Ever wondered what controlling almost 8000 tons of one of the most lethal machines ever
invented? With Modern Naval Warfare you will get your chance to command some of the most
advanced submarines in the world: The Virginia class fast attack (or hunter killer) submarines.
Your very own Virginia class sub idling on the surface.
However, as many navy veterans say, a ship is never better than its crew and that is certainly
true in Modern Naval Warfare. Despite the cutting edge sensors, weapons and quieting
technology it is you, the captain that decides the outcome of each mission.
In this first log book we will make a quick tour around the sub, see how the interface works and
see the difference between the various blocks of the Virginia class submarine.
Getting to know your boat
MNW includes the following rooms/areas for the player to move around:
- The control room
The radio room
The ESM room
The various areas for a block 1 Virginia class submarine. From left radio room, control room and
Within these areas there are several stations that the player can take control including:
- Pilot station
Command station (where the captain and the officer of the deck usually stand)
Sonar suite station
Fire control station
Nav station (the large digital table at the center of the control room)
Most of these stations span several displays and include many modes and submodes.
The player can also monitor several working displays and gauges scattered around that include:
- The two large displays in the control room
Analog depth gauges
Digital ownship status displays
Analog and digital UTC clocks
separate room but is integrated in the control room (on the port side).
As the Captain you can move freely around the various rooms interact with the various stations,
monitor information displays and gauges and give orders. In real life the radio room and
especially the ESM room is considered off limits for the majority of the crew.
How to interact with your surroundings
As a hardcore simulator MNW does not include any health bars, magical god view minimaps,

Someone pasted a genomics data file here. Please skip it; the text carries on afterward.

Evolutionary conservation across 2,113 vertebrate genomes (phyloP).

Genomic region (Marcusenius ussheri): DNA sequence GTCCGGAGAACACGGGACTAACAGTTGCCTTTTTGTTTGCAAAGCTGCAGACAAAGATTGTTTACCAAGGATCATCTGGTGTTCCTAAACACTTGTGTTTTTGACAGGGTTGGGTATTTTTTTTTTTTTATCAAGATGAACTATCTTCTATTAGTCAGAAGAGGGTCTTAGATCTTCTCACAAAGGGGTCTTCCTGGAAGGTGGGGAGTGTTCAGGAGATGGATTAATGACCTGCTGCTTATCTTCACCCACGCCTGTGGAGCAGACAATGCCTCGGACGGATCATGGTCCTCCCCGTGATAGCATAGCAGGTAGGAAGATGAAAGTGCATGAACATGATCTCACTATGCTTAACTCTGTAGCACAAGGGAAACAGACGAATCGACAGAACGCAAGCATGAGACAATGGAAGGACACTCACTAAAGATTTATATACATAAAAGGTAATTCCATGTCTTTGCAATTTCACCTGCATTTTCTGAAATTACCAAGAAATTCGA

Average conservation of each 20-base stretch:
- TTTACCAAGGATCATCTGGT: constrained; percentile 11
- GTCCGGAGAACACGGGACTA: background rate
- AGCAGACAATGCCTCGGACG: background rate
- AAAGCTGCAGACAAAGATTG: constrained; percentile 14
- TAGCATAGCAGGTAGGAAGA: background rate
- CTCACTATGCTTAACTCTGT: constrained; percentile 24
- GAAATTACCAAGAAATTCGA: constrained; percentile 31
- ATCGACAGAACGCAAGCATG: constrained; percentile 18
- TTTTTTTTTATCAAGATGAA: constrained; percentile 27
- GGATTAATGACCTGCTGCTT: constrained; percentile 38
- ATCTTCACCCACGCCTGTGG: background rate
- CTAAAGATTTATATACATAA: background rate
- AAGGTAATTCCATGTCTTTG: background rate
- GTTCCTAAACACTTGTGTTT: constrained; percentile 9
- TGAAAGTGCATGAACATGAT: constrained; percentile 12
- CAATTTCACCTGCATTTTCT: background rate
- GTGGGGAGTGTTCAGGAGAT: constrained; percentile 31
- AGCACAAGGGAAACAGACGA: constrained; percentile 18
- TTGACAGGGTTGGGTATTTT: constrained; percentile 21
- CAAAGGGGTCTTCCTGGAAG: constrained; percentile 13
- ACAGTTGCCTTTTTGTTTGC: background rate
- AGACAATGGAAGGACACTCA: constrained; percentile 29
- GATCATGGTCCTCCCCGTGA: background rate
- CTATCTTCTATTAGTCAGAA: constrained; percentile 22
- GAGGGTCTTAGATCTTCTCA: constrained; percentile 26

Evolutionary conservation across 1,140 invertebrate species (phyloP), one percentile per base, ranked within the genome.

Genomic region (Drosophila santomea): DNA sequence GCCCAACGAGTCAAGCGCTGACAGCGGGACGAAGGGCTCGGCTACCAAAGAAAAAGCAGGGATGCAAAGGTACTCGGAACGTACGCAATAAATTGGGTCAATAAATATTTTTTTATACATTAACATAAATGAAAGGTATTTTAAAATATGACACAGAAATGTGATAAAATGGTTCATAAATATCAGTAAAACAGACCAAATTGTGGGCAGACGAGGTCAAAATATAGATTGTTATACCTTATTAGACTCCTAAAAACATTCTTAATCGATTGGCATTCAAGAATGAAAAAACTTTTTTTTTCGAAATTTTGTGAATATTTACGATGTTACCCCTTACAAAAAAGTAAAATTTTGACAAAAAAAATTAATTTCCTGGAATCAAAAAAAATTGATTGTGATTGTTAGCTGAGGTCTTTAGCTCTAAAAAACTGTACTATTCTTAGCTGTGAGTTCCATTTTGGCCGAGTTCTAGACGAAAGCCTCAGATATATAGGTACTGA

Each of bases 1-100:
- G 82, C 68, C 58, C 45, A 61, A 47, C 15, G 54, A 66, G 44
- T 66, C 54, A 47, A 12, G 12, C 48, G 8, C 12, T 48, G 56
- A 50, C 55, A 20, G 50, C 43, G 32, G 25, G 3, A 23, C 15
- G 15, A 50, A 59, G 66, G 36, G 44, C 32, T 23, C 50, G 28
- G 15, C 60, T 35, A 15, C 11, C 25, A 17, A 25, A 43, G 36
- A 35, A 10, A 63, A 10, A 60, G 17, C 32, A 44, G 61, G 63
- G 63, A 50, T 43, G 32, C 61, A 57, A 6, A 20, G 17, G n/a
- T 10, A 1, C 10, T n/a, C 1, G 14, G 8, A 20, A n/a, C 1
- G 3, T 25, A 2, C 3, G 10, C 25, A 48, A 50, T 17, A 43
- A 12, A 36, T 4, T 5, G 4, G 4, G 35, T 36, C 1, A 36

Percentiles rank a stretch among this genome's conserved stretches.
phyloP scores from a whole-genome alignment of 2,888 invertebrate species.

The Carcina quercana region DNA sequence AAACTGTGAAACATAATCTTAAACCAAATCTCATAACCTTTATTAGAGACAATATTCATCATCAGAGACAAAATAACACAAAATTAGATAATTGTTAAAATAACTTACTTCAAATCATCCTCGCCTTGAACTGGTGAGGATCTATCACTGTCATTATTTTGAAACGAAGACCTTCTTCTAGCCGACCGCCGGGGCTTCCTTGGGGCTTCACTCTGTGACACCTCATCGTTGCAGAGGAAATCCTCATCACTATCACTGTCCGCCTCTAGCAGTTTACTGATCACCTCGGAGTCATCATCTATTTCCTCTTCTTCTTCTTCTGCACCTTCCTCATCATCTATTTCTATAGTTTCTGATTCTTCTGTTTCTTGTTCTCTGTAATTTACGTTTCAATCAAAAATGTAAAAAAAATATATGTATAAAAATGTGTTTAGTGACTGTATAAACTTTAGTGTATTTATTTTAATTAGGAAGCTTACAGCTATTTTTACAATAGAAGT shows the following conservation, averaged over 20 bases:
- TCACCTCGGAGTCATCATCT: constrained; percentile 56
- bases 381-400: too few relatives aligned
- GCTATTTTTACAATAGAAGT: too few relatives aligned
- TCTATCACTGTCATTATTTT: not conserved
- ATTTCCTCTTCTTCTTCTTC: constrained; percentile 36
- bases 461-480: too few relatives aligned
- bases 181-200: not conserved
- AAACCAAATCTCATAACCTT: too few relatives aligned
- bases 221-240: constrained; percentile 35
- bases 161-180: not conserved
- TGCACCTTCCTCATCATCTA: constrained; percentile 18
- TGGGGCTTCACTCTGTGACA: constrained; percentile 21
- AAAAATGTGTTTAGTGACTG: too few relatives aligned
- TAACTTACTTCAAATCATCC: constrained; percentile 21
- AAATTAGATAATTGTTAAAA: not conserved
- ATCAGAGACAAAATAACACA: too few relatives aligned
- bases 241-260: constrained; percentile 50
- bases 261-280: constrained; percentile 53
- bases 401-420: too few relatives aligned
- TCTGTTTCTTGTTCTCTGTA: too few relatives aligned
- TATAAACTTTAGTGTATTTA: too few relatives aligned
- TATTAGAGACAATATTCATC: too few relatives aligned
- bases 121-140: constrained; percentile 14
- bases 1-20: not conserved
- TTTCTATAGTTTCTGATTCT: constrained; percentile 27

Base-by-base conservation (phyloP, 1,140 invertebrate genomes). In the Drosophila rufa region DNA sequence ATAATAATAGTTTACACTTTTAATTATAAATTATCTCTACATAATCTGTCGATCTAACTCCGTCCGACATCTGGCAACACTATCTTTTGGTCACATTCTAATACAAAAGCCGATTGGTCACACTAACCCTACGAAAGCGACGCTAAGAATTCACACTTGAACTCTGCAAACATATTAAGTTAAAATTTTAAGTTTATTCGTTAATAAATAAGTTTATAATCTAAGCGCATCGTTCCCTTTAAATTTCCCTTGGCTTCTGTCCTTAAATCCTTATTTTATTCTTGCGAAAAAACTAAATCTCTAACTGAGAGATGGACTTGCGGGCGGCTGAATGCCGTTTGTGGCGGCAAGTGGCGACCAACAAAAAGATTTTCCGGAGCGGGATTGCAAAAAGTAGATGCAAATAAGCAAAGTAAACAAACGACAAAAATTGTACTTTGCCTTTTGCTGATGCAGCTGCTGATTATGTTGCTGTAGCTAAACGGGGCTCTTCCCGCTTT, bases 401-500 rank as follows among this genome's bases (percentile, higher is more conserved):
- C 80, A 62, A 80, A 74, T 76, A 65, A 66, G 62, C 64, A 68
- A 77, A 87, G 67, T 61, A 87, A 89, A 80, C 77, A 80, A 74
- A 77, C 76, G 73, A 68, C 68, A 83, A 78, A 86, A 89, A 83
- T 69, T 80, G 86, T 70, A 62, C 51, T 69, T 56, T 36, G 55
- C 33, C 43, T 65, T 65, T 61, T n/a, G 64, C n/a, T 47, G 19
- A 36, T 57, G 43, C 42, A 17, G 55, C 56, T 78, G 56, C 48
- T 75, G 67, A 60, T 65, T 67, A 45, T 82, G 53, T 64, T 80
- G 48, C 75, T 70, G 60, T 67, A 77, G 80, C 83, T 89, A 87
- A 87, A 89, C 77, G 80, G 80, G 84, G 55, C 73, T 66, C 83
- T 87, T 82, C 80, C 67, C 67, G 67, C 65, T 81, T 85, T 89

underwater radars and other games like mechanics. The player has to collect information and
assemble the tactical picture from the ship's sensors through the various stations just like real
We wanted to make the user interface as seamless and fast as possible while keeping the
controls familiar. After a lot of trial and error we settled to a combination of FPS controls with
world space interactions as you move around the ship and a basic mouse driven control when
the player is working on an actual station.
With the player located at the command station a quick look around can give him/her all the vital
information for the ship. The information includes speed, heading, depth of your ship and the
whereabouts of the various contacts (that means the possible targets) if a geoplot or a time bearing plot are open on the large displays.
Then if the player wants to dive further (pun intended!) most stations, displays or gauges are
just a left click away.
Monitoring an analog anglemeter.
On the other hand, a right click will open a station relative menu to allow the player to monitor,
get the status, give orders or anything else useful for the particular station. Each of these
actions are just two clicks away. It is difficult enough having a torpedo chasing you while